• Build good glute and general leg strength
  • Help retrain optimal movement patterns

Instructions

  1. Stand with your legs close together, tie a resistance band around your knees, then separate your legs to hip-width apart.
  2. Turn your knees against the band's resistance, pointing them in line with the middle of your feet.
  3. Stretch your arms out in front of you - this will help you balance.
  4. Squat down by pushing your bottom out behind you (as if sitting on a chair) and bending your knees. Try to reach a 90-degree angle at your knees.
  5. Check that your feet don't roll in as you squat down and your knees move in line with the middle of your feet.
  6. Pause at the bottom of the movement and then return upright.
  7. Aim to do 15 repetitions, but don't force it. If this is difficult, do as many as is comfortable and add more repetitions as you get stronger.
  8. Rest for 60 seconds.
  9. Do 3 sets.

Technique check

The resistance band forces your glutes to work harder during this exercise. Ensure that your knees stay in line with the middle of your feet throughout the exercise.

Ankle strengthening exercises for IT band syndrome

Ankle exercises can help keep your ankle in a better position and prevent your foot and ankle from falling into excessive pronation (turning in). This helps keep your hip, knee, and lower leg in better alignment - reducing the pull on your IT band.

Resisted ankle inversion (with a band)

Resisted ankle inversion as an exercise for IT band syndrome.

Benefits

It increases ankle strength and stability because it trains your ankle muscles concentrically (while shortening) and eccentrically (while lengthening).

Instructions

  1. Attach an elastic band to a secure object and loop the elastic around the front of your foot.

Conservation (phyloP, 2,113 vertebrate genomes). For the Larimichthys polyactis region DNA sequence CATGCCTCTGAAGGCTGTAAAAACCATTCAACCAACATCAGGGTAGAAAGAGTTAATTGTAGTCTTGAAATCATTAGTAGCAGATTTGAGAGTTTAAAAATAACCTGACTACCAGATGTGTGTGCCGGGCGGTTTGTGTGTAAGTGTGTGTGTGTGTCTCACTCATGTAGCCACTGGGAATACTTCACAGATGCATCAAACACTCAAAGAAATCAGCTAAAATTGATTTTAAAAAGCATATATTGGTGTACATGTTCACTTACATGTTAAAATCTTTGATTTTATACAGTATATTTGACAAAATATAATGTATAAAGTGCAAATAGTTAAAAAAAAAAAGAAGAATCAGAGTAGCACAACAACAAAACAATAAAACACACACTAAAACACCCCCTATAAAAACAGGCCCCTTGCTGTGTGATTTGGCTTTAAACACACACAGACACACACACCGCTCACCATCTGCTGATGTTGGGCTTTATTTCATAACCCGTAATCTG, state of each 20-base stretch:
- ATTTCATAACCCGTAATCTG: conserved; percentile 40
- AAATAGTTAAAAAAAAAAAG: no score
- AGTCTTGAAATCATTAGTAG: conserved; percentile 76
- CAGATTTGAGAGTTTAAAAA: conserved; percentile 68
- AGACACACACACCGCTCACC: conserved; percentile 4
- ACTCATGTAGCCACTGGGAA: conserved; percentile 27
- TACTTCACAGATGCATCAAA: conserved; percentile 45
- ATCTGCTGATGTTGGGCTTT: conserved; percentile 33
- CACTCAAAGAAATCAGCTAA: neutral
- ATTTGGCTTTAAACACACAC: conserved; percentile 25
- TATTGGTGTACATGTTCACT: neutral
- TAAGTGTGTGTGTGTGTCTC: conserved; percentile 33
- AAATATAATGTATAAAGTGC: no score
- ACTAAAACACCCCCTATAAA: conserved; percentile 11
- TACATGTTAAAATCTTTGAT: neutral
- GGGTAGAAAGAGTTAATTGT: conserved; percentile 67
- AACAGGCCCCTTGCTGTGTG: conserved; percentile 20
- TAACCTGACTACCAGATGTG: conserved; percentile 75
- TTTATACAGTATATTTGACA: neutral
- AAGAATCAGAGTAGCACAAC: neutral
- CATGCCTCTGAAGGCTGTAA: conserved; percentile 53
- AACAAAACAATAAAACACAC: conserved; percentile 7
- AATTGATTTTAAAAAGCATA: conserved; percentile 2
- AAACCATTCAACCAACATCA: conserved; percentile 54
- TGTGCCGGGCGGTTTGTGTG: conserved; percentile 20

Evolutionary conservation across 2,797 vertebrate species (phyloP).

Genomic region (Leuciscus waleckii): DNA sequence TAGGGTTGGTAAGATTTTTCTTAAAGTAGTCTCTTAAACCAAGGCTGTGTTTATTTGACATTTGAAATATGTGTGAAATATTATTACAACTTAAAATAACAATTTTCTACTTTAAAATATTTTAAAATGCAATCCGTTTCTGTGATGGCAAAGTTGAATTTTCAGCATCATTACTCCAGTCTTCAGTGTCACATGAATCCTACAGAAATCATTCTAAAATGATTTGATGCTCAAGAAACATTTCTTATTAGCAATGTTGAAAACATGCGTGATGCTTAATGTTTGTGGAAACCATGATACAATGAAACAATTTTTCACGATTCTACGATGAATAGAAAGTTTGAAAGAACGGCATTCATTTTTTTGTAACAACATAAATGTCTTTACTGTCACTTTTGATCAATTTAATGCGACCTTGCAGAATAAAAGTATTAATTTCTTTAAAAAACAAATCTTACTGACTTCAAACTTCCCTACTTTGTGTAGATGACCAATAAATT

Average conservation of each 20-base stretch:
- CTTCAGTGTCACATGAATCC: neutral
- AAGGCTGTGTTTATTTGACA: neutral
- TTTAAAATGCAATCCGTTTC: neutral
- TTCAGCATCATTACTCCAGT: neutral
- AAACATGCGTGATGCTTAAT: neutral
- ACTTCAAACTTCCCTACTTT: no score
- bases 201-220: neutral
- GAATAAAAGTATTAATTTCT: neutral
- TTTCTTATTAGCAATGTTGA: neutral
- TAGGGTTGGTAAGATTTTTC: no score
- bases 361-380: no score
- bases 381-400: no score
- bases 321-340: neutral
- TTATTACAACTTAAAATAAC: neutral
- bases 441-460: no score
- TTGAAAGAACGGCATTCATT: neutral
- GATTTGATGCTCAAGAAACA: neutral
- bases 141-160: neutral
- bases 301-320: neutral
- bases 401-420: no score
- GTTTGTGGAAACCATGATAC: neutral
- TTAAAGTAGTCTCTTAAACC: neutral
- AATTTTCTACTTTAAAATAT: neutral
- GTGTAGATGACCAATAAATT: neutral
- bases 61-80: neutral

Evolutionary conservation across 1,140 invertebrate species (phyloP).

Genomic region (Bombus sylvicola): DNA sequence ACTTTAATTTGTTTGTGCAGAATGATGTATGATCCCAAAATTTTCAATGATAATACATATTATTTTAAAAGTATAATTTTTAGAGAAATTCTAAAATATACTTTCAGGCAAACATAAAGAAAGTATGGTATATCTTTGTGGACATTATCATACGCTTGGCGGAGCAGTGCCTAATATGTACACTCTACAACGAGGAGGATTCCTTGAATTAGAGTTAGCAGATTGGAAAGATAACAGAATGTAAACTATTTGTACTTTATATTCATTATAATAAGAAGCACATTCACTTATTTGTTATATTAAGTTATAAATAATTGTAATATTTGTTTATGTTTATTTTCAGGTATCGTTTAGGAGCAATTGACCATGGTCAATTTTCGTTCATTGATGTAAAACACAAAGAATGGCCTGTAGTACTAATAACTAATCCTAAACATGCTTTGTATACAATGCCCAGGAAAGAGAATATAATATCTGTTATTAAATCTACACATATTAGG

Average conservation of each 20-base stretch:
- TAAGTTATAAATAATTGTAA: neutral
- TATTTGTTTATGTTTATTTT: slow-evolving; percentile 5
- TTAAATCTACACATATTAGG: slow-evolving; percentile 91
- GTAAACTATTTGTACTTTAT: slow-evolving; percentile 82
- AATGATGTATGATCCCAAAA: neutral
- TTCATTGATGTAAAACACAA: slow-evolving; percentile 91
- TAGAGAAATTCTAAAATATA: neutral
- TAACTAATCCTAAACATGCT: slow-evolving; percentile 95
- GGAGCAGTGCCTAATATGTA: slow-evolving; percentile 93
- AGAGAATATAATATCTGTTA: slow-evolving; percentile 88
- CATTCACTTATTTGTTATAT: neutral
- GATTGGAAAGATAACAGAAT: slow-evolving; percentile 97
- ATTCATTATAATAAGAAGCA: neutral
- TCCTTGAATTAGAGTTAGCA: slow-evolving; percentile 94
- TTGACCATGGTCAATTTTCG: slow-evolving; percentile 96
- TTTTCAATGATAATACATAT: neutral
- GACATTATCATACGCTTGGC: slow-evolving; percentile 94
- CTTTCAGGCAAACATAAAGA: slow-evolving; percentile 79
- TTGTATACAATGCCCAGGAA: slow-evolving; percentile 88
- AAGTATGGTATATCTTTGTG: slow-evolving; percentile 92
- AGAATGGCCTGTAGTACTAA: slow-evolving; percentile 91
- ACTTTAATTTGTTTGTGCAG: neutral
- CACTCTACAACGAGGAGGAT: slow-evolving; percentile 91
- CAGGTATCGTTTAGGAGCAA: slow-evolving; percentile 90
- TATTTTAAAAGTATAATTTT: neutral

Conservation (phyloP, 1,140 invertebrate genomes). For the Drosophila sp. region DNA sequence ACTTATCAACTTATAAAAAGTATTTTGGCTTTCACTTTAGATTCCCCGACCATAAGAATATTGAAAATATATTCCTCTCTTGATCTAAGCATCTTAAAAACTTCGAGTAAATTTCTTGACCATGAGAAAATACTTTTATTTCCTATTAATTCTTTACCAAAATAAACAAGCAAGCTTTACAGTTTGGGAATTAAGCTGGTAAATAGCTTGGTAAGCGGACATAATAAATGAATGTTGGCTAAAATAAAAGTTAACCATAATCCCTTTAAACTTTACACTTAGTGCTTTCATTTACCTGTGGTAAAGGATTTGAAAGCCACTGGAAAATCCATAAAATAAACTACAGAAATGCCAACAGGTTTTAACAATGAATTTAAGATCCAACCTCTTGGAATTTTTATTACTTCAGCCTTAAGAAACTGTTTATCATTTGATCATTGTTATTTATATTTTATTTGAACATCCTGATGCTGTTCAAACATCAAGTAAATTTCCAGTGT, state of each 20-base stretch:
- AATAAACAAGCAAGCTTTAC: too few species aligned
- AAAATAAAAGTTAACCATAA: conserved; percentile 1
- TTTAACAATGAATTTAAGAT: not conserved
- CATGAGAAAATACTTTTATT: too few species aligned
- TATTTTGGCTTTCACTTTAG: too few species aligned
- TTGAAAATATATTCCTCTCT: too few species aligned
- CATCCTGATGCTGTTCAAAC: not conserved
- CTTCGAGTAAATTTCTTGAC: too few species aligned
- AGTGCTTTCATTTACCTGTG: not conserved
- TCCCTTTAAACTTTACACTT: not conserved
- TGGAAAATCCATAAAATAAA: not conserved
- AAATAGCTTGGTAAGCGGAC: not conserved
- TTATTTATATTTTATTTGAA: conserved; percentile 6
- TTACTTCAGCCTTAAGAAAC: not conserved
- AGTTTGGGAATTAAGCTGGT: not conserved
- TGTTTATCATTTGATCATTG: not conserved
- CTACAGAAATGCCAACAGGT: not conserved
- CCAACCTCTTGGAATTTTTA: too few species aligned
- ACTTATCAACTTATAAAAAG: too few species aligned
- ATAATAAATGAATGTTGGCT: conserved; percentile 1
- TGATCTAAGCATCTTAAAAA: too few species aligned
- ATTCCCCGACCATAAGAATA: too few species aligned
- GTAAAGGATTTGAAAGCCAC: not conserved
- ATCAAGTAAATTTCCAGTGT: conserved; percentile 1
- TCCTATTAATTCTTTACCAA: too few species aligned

2. Keeping your knee still and your heel in contact with the floor, turn the sole of your foot inwards against the band’s resistance.
  3. Pause for a moment and then slowly return to the starting position.
  4. Do 10 repetitions.
  5. Rest for 60 seconds.
  6. Do 3 sets.

Technique check

Keep your knee still during the exercise.

Balancing on one leg

Women balancing on one leg as an exercise for IT band syndrome.

You should only do this exercise once you can stand on one leg pain-free because you may not be able to tolerate it in the early stages of your recovery.

Benefits

It trains your glutes, ankle, and foot muscles to keep your pelvis and hips level while controlling your foot and ankle position.

Instructions

  1. Stand and gently tense your core muscles, then shift your weight to one side.
  2. Lift your foot off the floor, keeping your pelvis level.
  3. Balance on one leg.
  4. Keep your foot as still as possible, not allowing it to roll in or out.
  5. Work on this until you can easily balance for 30 seconds.
  6. Switch legs and do the same on the other side.
  7. Repeat 3 times on each leg.

Technique check

Pay special attention to your foot arch and ankle position - try to keep your foot as still as possible, not allowing it to roll in or out. If you're struggling, place one finger on a table for support or bend your supporting knee slightly.

Stretches for IT band syndrome

The best stretches for IT band syndrome target the muscles attached to your IT band, which helps reduce any unnecessary pulling on it.

Figure-of-4 hip stretch

The Figure-of-4 stretch is an important exercise for it band syndrome.

Benefit

It stretches your gluteal muscles.

Instructions

  1. Lie on your back with both knees bent.
  2. Place the outside of your right ankle just above your left knee.
  3. Take hold of your left thigh with both hands, and pull it towards your chest.
  4. You can wrap a towel around your thigh if you struggle to reach it with your hands. Place a pillow under your head if you struggle to get your neck in a comfortable position.
  5. You will feel the stretch in your right buttock, thigh, or back depending on which part is the tightest.
  6. Hold the position for up to 30 seconds.
  7. Rest for 30 seconds (or stretch the other side).
  8. Repeat 3 times on each side.

Technique check

Wrap a towel around your thigh if you struggle to reach it with your hands. Be gentle during this exercise - you can injure yourself if you over-stretch.

Side stretch

Side stretch as a exercise for iliotibial band syndrome.

Benefit

It stretches your TFL and outer kinetic chain (the interconnected muscles and connective tissue on the outer side of your body).

Instructions

  1. Stand with your feet together.
  2. Lift your right arm toward the ceiling. You can lift your left arm up or let it hang by your side for added stability.